A skeleton unearthed last year from under a parking lot has been confirmed as that of England’s King Richard III, who died in a battle some 500 years ago.
Scientists with the University of Leicester, U.K. reported Monday that they unanimously identified the remains discovered in Leicester city center as being those of the king who died in 1485 after a brief reign.
An array of evidence was described as evidence of the confirmation including DNA analysis, radiocarbon dating and skeletal examination, proving the identity of the skeleton found under a parking lot, the site of a medieval church called Grey Friars.
“The individual exhumed at Grey Friars in August 2012 is indeed King Richard III, the last Plantagenet King of England,” said Richard Buckley, the lead archaeologist on the project.
Richard III reigned from 1483 to 1485 after seizing the throne from his nephew Edward V, who was imprisoned in the Tower of London and murdered.
University of Leicester geneticist Turi King said he confirmed that DNA from the Grey Friars skeleton matches that of two of Richard III’s family descendants, Canadian-born furniture maker Michael Ibsen and a second person who wishes to remain anonymous.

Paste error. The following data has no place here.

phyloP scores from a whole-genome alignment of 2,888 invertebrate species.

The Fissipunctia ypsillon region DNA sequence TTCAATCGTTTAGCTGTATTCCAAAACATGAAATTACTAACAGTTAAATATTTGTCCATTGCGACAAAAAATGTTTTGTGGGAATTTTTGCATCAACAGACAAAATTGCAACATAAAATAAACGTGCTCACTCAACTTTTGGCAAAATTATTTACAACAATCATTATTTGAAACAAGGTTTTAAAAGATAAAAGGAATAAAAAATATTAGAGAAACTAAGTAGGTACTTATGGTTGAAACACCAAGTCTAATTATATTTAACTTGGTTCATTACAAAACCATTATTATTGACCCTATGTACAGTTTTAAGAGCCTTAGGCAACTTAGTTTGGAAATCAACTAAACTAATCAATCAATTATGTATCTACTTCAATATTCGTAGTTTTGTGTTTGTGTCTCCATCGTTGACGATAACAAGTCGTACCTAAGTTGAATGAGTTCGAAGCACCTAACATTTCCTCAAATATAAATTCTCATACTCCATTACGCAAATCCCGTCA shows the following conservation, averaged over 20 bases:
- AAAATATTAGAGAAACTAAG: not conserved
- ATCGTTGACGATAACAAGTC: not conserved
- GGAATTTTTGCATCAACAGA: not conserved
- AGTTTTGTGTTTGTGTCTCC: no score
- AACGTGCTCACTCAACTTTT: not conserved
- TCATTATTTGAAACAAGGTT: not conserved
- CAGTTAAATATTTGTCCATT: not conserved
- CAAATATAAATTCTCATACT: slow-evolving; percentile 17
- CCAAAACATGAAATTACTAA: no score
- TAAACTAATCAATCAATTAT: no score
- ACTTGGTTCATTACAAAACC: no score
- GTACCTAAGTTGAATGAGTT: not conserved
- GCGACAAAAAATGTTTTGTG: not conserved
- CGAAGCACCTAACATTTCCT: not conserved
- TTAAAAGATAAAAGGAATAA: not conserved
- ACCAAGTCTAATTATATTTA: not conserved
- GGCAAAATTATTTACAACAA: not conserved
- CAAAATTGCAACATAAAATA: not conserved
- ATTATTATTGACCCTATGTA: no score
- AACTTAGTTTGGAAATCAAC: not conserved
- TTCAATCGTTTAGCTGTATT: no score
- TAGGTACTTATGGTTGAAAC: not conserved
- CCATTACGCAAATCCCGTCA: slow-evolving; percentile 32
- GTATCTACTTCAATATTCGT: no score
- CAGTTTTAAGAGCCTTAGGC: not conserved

“The DNA sequence obtained from the Grey Friars skeletal remains was compared with the two maternal line relatives of Richard III. We were very excited to find that there is a DNA match between the maternal DNA from the family of Richard III and the skeletal remains we found at the Grey Friars dig,” King said.
A skeletal analysis carried out by University of Leicester osteoarchaeologist Jo Appleby showed the individual was man in his late 20s or 30s. Richard III was 32 when he was killed at the Battle of Bosworth in 1485.
The exhumed man had a slender physique and severe scoliosis, a curvature of the spine, possibly with one shoulder visibly higher than the other, scientists said.
This, they added, is consistent with descriptions of Richard III’s appearance from the time.
Trauma to the skeleton indicated that the individual died after one of two significant wounds to the back of the skull, possibly caused by a sword and a halberd, experts said. This is consistent with contemporary accounts of Richard being killed after receiving a blow to the back of his head.
The skeleton also showed a number of non-fatal injuries to the head, rib and pelvis, believed to have been caused by a wound through the right buttock, which scientists said may have been caused by “humiliation injuries” after death.